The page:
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After seventeen years, Manatee reappears

Seventeen years ago, in 1994, the Chesapeake Bay was visited by a manatee that was hundreds of miles from its home in Florida. Because Manatees require warmer water temperatures, the National Aquarium in Baltimore and the U.S. Coast guard had to rescue the animal from the cooler waters of the Chesapeake Bay. It was researched at a local aquarium and eventually, "Chessie," the manatee, was shipped back to SeaWorld in Orlando along with a radio tag so biologists could keep track of him in the open water, The Washington Post reports. Now it seems that Chessie has made a triumphant return.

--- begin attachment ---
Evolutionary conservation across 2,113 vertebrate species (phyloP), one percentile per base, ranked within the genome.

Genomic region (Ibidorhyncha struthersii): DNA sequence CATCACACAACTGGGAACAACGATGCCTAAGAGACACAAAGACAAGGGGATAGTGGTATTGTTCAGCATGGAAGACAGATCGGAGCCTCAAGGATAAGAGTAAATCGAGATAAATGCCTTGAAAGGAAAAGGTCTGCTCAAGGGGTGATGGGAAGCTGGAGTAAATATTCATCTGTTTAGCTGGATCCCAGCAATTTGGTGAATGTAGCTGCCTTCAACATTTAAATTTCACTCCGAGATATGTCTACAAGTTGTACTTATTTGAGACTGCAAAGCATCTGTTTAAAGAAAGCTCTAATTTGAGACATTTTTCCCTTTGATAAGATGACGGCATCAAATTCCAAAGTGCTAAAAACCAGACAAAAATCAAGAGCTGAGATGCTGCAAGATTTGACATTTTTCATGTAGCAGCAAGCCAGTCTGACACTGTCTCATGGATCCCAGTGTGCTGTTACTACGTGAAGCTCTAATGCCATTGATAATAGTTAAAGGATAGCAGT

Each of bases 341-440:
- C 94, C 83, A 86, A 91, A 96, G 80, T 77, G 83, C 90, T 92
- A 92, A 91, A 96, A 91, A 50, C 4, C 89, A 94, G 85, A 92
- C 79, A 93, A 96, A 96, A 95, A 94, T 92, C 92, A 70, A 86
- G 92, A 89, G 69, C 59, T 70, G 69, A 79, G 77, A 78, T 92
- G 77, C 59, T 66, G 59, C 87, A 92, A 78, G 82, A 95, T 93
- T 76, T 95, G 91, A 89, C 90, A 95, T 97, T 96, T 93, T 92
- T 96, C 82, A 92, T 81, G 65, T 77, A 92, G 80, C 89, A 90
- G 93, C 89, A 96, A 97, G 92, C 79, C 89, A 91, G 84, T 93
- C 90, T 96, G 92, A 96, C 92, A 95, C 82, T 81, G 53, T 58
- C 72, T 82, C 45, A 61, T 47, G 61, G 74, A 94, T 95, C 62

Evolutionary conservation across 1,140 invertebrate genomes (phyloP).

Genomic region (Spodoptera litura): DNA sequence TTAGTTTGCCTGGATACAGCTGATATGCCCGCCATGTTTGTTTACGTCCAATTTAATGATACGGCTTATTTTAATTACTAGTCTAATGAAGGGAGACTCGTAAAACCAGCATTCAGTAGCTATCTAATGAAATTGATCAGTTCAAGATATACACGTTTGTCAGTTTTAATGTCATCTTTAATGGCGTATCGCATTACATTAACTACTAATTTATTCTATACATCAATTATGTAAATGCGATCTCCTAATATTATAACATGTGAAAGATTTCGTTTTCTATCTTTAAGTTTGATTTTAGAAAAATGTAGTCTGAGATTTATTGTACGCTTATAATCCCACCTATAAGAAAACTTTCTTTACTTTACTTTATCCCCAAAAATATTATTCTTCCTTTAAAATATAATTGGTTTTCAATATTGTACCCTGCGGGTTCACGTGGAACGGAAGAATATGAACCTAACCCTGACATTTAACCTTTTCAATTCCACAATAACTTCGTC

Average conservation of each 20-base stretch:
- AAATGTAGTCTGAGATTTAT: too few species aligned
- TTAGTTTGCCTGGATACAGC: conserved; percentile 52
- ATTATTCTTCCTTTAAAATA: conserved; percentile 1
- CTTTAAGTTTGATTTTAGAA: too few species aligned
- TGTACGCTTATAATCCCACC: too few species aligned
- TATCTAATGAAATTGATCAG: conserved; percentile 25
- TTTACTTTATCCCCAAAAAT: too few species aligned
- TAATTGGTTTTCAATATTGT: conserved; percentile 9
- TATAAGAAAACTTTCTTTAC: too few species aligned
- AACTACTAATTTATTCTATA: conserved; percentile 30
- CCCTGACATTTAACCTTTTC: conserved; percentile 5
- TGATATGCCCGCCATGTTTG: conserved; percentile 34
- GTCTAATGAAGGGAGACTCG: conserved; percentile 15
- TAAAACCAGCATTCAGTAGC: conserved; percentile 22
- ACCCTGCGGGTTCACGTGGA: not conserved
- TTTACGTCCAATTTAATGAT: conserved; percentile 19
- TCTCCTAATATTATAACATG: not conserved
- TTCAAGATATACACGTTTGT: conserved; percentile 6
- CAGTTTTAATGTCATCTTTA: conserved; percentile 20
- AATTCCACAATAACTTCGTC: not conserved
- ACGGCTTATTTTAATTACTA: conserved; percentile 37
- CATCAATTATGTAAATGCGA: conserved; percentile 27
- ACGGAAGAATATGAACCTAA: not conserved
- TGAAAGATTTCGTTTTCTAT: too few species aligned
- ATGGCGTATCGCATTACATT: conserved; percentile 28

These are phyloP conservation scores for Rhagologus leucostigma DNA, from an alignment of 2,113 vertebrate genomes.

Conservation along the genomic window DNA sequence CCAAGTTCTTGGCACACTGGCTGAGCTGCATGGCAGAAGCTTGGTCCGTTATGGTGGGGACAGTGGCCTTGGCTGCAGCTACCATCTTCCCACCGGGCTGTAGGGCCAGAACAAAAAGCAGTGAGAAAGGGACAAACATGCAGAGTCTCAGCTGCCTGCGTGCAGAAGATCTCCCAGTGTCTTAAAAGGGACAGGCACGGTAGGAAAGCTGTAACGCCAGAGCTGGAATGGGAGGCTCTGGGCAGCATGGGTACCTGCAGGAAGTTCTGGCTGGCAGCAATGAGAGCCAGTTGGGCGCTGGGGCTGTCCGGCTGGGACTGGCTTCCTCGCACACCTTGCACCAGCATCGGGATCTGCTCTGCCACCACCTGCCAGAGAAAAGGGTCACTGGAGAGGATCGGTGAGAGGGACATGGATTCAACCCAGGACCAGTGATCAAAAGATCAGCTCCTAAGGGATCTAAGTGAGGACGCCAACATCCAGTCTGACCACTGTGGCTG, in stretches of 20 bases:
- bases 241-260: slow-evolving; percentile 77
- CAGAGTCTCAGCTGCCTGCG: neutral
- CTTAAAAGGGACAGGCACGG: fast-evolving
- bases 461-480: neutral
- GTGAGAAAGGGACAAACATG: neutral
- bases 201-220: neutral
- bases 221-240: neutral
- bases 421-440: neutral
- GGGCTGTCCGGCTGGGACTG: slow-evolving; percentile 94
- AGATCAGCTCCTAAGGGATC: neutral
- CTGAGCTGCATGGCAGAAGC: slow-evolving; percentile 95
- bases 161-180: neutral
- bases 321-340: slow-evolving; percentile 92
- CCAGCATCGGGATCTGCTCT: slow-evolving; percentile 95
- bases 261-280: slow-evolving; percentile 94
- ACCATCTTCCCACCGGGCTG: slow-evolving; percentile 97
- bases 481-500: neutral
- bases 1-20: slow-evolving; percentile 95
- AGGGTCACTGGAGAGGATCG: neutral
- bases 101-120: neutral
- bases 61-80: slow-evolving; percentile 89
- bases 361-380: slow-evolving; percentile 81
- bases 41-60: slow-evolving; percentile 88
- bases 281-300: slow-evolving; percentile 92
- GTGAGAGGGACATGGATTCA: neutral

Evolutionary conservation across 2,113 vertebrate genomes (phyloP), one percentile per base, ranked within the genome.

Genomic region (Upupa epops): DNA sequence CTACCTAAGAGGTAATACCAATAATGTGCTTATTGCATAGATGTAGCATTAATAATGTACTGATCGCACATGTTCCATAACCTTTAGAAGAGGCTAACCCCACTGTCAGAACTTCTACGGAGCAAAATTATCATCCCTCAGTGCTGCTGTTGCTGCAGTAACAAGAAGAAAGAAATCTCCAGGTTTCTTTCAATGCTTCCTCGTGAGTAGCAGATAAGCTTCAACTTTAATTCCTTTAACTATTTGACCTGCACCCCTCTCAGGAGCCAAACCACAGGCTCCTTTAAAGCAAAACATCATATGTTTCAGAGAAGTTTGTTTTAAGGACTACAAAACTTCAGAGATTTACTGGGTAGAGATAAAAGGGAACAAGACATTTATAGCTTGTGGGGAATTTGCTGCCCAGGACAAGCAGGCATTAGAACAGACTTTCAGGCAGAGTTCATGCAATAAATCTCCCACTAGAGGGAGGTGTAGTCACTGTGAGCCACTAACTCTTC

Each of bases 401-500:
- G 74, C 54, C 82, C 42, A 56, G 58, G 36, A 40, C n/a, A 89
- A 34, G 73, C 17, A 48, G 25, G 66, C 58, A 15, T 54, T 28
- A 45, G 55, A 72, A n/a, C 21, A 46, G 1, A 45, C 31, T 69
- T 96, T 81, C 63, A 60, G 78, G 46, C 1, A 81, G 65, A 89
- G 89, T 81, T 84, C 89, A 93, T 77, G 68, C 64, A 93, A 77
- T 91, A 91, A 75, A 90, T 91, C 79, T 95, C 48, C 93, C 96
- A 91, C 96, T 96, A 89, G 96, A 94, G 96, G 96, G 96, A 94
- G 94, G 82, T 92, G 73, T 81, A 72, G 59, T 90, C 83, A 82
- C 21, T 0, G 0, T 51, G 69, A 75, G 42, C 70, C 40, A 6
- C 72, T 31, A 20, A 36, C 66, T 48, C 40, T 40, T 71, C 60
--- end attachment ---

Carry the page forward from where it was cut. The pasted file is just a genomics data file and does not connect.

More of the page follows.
Cathy A. Beck, a wildlife biologist for the USGS told the news source, "It was a huge surprise. I get a lot of questions every year - 'Have you seen Chessie? Have you seen Chessie?' The answer for 10 years has been, 'No, sorry.'"

For years, biologists for the U.S. Geological Survey (USGS) had been following Chessie via the radio tag, and finally they caught a glimpse of him on Friday, July 15, when the animal came up for a breath of air in the same location!

Manatees are graceful swimmers, even with their 1,000-pound frames, according to the National Geographic. They swim up to 50 miles a day and can stay submerged underwater anywhere between three and 15 minutes at a time.
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